This morning I found this Non Sequitur cartoon in my files. And it got me to thinking how often I’ve engaged in Christian baloney where I’ll say something not because I intend to do it but simply because saying it is the right and proper social expectation to fulfill. A few years ago a friend of mine living far away was in the midst of a divorce. So I sent him an email of encouragement. At the end I thought about saying “I’ll pray for you.” But instead I wrote: “I would say ‘I’ll pray for you’ except that I probably won’t. So instead I’ll pray for you right now.” He emailed back his deep appreciation that I was honest. He had heard countless Christians throw out the old “I’ll pray for you” in a cavalier way that suggested it meant no more than “I’ll see ya later.”
Here’s another great example of egregious Christian baloney. Some years ago my friend “Steve” confronted a former pastor at a Starbucks. The pastor, a charismatic fellow (in both the Pentecostal and personality senses of the word), had committed adultery with a couple congregants and had left the church in disgrace. But now he wanted to return for a visit. Steve had come to recognize that the pastor was a master manipulator and as a leader in the church Steve took it upon himself to meet the man at Starbucks and inform him that he was not welcome back. After a frank and confrontational discussion the pastor stood to go. Furious, he turned to Steve and said through clenched teeth “I love you Steve.” “No you don’t!” Steve retorted. And he was clearly right. The mouth said love but the scowl and clenched fists said hate.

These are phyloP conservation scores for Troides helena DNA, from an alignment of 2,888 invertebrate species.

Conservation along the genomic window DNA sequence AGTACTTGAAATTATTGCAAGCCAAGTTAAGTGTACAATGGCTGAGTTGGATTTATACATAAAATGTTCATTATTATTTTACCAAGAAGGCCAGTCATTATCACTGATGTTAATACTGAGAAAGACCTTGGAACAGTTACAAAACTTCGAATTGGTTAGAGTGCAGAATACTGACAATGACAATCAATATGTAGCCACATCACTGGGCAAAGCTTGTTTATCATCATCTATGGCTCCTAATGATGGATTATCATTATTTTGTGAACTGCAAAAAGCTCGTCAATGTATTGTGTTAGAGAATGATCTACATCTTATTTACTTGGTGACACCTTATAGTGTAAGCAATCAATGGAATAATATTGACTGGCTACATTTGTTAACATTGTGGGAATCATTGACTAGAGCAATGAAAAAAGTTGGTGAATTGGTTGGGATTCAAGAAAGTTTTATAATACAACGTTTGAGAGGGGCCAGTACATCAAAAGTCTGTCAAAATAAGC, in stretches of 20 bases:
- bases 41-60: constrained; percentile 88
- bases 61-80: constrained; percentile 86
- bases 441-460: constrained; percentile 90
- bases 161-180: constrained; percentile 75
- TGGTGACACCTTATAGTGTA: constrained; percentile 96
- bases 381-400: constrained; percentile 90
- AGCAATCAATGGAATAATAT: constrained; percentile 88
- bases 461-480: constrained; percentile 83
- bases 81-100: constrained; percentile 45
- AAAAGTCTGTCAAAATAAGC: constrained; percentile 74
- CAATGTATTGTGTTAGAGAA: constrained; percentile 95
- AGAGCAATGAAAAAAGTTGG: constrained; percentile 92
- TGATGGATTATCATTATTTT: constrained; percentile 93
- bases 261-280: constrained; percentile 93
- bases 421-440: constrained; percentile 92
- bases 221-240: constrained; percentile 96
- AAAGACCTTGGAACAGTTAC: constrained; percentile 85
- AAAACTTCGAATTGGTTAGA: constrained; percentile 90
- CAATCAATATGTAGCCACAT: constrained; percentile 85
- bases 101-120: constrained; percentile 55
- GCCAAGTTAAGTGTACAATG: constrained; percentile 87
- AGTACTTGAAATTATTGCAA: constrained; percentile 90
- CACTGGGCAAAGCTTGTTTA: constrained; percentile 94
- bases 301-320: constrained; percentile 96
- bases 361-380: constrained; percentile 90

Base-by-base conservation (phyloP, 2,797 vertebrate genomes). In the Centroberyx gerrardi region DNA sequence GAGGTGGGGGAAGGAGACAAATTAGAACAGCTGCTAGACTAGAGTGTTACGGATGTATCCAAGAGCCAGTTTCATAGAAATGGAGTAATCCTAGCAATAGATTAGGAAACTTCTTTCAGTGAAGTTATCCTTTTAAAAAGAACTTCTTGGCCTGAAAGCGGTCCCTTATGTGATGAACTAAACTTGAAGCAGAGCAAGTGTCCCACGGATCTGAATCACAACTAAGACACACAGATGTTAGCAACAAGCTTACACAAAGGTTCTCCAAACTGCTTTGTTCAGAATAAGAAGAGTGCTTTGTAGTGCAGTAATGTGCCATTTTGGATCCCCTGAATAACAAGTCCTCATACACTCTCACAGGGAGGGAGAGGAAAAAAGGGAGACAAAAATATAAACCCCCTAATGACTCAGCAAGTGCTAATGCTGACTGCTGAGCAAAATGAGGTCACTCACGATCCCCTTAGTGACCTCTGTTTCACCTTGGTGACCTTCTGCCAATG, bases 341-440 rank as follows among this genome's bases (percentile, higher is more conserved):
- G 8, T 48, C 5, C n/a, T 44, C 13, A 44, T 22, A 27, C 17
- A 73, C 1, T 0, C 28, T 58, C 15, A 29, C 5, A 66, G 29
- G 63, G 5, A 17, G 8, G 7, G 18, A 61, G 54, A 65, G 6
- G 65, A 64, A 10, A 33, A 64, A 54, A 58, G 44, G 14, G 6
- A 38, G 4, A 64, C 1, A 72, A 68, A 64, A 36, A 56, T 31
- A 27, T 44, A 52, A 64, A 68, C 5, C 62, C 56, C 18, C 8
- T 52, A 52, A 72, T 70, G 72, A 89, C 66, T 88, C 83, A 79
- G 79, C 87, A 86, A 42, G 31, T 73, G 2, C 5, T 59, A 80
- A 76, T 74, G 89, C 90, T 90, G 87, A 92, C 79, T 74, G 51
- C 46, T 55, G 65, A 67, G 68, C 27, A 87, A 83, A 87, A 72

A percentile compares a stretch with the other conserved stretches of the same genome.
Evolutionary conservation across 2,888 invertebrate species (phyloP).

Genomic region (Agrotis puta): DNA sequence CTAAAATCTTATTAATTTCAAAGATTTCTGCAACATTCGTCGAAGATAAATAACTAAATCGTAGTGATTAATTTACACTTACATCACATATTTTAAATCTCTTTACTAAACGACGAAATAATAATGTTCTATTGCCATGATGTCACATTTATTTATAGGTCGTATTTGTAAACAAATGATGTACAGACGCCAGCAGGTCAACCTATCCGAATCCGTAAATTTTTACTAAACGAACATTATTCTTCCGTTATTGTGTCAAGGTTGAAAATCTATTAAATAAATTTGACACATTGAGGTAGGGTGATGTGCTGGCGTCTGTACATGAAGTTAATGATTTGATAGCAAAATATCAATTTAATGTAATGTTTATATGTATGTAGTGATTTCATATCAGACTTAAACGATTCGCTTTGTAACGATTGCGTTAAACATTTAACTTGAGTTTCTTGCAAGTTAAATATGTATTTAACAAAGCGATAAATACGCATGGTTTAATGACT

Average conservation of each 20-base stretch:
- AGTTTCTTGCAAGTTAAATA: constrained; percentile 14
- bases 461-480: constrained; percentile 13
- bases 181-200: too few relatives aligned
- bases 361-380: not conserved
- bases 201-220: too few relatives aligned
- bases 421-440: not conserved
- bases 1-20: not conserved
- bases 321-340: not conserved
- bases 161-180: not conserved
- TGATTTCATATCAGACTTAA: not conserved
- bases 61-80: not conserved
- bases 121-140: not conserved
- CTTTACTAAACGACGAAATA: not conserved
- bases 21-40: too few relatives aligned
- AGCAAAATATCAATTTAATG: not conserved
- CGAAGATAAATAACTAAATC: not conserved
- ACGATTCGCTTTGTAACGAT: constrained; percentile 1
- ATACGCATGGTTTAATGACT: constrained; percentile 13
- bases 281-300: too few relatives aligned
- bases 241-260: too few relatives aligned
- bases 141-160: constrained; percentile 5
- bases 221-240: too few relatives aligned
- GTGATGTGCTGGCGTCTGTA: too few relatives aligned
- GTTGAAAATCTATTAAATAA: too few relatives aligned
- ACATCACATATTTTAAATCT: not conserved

There’s a lot of Christian baloney out there and it typically is a pious posturing that Jesus would have fingered as pure hypocrisy. (I remember a pastor admitting to me that he prayed five minutes a day. Unfortunately enough, statistically speaking that is quite typical. What was untypical is his frank honesty about (and dissatisfaction with) the fact.)
Another friend was interviewing people for a position at a Christian organization. He always enjoyed asking them what they thought their greatest weaknesses were. Everyone would carefully craft a baloney response like “I’m a perfectionist” or “I tend to commit to an organization too much.” Then one guy answered “Greatest weakness? To be honest, I have none.” At least he gave his honest opinion!
Needless to say, Christian communities would be far better off if we set aside all the social role playing (e.g. prayer warrior, loving pastor, perfectionist etc.) and instead were straight with people, letting our yes be yes and our no be no. Social image is nice, but truth is far better.
Now if you’ll excuse me, I’ve got to engage in some “carpet time” interceding for the nations.